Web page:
God saw that his work was good. People sometimes feel guilty for having a good time or for feeling good about an accomplishment. This need not be so. Just as God felt good about his work, we can be pleased with ours. However, we should not feel good about our work if God would not be pleased with it. What are you doing that pleases both you and God?

Notes for 1:26

Why does God use the plural form, "Let us make man in our image"? One view says this is a reference to the Trinity — God the Father, Jesus Christ his Son, and the Holy Spirit — all of whom are God. Another view is that the plural wording is used to denote majesty. Kings traditionally use the plural form in speaking of themselves. From Job 33:4 and Psalm 104:30 , we do know that God's Spirit was present in the creation. From Colossians 1:16 we know that Christ, God's Son, was at work in the creation.

In what ways are we made in God's image? God obviously did not create us to look like himself because God has no physical body. However, we reflect God's glory. Some feel that our reason, creativity, speech, or self-determination is the image of God. We will never be totally like God because he is our supreme Creator. But we do have the ability to reflect his character in our love, patience, forgiveness, kindness, and faithfulness.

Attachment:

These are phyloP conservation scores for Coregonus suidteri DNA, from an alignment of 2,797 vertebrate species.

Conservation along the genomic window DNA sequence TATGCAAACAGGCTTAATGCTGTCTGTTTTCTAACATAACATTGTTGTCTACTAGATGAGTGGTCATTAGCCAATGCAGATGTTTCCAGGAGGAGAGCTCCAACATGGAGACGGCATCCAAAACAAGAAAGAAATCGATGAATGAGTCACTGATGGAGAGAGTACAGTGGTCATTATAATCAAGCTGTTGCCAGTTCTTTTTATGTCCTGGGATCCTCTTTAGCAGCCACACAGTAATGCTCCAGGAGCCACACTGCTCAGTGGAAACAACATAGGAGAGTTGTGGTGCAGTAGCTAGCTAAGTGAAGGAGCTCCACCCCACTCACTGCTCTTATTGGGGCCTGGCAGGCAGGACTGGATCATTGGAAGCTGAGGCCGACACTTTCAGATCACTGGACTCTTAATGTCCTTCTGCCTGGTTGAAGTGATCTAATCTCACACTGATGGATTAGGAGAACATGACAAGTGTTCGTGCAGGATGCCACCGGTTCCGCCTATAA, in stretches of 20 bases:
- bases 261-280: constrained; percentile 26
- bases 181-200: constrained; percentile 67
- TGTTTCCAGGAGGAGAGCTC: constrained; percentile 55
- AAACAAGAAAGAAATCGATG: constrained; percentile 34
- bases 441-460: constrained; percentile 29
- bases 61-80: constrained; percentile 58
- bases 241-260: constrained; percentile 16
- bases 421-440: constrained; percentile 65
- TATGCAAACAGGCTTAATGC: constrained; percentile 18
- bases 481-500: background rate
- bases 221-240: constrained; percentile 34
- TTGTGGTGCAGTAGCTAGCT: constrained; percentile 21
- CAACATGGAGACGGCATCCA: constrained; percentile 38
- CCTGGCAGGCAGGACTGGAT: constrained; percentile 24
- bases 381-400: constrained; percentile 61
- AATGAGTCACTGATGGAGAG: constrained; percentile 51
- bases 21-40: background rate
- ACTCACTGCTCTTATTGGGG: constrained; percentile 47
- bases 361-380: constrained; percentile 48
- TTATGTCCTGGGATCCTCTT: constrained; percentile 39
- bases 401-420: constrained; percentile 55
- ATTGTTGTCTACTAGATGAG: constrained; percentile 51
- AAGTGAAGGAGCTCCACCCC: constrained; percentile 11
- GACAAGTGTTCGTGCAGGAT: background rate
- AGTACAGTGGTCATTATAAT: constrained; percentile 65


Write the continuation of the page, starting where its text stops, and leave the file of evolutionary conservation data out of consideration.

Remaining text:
Knowing that we are made in God's image and thus share many of his characteristics provides a solid basis for self-worth. Human worth is not based on possessions, achievements, physical attractiveness, or public acclaim. Instead it is based on being made in God's image. Because we bear God's image, we can feel positive about ourselves. Criticizing or downgrading ourselves is criticizing what God has made and the abilities he has given us. Knowing that you are a person of worth helps you love God, know him personally, and make a valuable contribution to those around you.

Notes for 1:31

God saw that all he had created was very good. You are part of God's creation, and he is pleased with how he made you. If at times you feel worthless or of little value, remember that God made you for a good reason. You are valuable to him.